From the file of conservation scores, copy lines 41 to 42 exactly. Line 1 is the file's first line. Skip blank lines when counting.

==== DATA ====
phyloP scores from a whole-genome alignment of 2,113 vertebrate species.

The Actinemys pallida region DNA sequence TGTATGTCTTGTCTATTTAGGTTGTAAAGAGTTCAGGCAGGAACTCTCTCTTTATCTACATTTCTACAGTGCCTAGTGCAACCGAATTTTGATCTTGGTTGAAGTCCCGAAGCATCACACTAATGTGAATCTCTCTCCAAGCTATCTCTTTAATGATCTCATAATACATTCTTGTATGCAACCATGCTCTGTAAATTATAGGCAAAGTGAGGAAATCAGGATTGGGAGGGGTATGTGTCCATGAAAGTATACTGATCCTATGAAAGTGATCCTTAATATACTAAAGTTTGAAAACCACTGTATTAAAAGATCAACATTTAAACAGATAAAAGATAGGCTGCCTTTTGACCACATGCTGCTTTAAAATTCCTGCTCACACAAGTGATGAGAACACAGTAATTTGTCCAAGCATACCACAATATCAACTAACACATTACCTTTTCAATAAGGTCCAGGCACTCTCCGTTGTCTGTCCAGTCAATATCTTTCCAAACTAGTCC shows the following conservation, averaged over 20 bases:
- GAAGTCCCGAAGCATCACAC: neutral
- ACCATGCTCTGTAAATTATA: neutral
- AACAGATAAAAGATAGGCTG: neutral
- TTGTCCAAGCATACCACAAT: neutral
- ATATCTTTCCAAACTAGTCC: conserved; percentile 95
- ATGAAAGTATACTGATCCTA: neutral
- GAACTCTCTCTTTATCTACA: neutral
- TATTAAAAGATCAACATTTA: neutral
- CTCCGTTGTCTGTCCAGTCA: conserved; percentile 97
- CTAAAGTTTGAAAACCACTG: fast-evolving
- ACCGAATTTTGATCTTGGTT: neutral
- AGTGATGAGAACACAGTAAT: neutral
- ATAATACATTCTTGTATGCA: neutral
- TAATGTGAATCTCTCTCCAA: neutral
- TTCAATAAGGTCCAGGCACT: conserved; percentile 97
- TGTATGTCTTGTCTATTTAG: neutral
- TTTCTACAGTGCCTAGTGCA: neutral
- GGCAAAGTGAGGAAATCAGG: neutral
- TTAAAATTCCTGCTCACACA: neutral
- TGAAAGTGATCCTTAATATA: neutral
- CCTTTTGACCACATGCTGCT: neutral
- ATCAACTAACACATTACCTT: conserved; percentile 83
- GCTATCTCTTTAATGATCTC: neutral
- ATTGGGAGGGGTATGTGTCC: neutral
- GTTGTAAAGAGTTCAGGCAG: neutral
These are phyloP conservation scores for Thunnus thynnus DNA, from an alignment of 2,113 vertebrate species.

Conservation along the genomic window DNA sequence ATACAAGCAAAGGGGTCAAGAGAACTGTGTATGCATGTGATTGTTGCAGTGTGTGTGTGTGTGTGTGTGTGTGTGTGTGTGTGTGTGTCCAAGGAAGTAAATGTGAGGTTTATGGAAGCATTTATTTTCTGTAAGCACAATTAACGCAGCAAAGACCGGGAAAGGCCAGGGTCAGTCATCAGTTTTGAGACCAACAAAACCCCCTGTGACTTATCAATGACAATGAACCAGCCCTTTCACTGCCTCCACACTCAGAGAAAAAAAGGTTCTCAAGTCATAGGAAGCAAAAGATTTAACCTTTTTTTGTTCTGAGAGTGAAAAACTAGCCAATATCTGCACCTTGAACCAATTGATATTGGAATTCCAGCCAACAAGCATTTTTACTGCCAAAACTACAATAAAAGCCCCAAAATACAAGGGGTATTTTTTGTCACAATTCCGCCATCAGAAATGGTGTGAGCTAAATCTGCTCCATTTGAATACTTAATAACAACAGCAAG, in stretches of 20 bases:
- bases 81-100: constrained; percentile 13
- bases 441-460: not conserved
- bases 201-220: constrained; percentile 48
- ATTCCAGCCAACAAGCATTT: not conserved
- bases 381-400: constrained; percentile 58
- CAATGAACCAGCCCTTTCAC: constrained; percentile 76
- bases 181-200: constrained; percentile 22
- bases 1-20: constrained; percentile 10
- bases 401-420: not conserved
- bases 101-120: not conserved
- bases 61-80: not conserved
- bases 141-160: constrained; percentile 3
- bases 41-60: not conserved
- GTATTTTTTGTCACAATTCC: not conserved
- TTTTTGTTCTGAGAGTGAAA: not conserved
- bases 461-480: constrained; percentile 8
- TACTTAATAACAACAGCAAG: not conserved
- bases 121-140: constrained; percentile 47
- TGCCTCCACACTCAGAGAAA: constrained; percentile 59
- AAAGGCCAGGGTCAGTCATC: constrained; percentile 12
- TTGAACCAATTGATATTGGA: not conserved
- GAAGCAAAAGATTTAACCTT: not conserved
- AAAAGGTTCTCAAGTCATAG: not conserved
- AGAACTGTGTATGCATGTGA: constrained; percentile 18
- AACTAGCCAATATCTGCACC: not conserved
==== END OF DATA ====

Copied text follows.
- bases 141-160: constrained; percentile 3
- bases 41-60: not conserved